The vote reflected an important Danish principle: In matters of morality, members vote according to their conscience rather than their party.

Politicians and advocates say Denmark's culture of tolerance and consensus made the country receptive to a partnership law.

The country officially upholds human rights and respects the rights of citizens to pursue their ideologies, Hansen said. And with a foreign population of less than 5 percent, the values become reinforced.

"If Danes were to deny gays and lesbians a life on their own conditions, it would require a cutting of the ideological lifeline," he wrote. "This is not the image which Danes wish to have of themselves."

Map and graph

Additionally, the state church supports democracy and diversity, and outside religious critics do not play an important role in the country, he said.

But he also said events in recent decades influenced the vote, including changes in sex roles and changes in public attitudes over homosexuality.

"Homophobia has been constant, but it's getting weaker," Larsen said. "The more open we are, the less discrimination there is."

He said some young people engage in "gay bashing," but that his older parishioners prefer him to heterosexual priests. And he said his once cold father-in-law has thawed over the last 10 years.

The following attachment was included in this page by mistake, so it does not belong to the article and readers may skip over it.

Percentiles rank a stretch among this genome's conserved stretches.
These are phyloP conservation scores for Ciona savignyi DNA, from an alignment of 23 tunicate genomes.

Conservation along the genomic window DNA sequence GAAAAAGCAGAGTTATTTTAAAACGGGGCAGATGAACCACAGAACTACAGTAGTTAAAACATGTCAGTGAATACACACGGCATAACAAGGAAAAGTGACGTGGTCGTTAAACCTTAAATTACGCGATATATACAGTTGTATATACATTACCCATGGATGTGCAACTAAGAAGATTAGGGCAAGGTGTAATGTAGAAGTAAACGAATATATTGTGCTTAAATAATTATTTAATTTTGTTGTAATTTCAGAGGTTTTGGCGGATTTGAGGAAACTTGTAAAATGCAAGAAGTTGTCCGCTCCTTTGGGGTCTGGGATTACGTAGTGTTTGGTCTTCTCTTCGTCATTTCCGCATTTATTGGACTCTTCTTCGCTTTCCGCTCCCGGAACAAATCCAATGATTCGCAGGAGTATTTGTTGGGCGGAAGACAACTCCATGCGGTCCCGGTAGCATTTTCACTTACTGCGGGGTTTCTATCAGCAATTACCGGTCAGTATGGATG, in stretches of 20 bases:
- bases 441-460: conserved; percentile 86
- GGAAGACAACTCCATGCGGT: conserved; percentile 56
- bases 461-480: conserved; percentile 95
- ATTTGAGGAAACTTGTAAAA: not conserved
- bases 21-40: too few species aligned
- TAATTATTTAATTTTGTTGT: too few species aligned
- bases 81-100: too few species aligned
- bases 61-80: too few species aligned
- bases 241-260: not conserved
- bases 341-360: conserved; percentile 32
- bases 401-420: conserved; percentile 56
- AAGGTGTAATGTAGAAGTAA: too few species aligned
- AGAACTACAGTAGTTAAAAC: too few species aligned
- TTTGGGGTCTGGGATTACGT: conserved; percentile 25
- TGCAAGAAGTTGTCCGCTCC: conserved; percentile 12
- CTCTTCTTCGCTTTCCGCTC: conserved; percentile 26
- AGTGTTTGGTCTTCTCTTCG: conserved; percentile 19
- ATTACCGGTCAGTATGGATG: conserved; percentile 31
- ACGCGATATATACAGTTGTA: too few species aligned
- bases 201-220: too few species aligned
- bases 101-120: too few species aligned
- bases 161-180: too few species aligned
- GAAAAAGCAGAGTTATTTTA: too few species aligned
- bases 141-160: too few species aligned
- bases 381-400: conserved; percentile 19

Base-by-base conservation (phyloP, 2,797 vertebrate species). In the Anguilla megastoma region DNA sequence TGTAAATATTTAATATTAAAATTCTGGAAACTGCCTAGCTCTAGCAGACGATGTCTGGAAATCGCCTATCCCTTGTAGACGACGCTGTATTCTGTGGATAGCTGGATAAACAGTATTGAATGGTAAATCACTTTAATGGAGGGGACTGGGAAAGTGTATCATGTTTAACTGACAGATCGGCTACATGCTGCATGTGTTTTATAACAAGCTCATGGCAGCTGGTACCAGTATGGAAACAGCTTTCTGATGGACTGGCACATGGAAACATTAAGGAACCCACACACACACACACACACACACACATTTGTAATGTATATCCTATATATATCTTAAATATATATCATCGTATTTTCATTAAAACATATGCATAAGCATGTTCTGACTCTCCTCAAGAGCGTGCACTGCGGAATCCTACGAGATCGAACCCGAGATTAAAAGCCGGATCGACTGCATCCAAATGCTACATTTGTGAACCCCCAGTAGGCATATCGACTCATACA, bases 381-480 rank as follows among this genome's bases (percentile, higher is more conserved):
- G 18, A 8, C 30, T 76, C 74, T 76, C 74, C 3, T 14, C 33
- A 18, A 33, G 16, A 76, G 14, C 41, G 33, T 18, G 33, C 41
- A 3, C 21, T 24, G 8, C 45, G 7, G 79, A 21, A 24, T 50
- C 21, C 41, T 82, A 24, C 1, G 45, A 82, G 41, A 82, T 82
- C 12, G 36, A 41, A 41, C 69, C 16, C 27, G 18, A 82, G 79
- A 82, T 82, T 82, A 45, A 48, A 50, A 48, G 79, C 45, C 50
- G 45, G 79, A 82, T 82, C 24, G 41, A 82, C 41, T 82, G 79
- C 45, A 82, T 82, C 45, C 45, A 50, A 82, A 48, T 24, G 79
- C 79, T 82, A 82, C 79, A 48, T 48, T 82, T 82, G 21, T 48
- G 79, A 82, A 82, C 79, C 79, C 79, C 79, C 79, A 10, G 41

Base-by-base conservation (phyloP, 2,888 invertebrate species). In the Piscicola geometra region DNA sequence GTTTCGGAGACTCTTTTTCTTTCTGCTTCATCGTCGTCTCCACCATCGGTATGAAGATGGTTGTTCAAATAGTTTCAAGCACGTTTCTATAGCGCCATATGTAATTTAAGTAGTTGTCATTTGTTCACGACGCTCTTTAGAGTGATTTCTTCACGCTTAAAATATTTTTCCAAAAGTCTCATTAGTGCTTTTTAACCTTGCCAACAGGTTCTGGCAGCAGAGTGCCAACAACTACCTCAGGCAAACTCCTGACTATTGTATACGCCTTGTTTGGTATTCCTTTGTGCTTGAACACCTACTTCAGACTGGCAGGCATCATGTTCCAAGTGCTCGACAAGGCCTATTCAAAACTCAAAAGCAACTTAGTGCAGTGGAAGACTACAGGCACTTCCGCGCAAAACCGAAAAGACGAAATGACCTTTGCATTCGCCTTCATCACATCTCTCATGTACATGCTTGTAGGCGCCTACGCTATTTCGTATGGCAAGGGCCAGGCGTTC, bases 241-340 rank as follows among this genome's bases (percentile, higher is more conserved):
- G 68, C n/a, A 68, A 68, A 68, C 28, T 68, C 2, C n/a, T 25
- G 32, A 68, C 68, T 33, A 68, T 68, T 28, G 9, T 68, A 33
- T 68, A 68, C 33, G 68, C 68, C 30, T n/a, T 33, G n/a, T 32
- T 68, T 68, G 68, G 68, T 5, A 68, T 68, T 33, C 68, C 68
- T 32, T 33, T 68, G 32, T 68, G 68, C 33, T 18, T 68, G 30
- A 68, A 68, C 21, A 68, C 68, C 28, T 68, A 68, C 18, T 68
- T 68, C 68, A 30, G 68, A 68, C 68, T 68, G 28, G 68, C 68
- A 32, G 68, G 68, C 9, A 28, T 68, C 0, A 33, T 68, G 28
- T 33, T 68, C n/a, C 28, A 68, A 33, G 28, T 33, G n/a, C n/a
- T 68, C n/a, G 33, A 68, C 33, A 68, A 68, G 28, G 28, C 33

"Now we are the best of friends," he said. "Sometimes he even gives me a hug."

Bennedsen, a nonpracticing ordained minister who also was health spokesman for the Social Democratic Party during the partnership debate, said the AIDS crisis influenced the vote.

She said the public, which had not acknowledged homosexuality until the mid-1980s, was impressed with how gay men responded with AIDS prevention programs.

"Society respected how they took up the problem," she said. "It made a change in the ordinary population."


Fighting for the children: Partners seek equal treatment in the areas of adoption and artificial insemination.
Blessing of the church: Partners want the right to a church ceremony and blessing.


Groundwork: The Netherlands prepares for partnerships and debates opening marriages.
At home: Hawaii's ongoing legislative and judicial struggle.
On the mainland: The status of same-sex benefits nationwide.

Archive of previous same-sex stories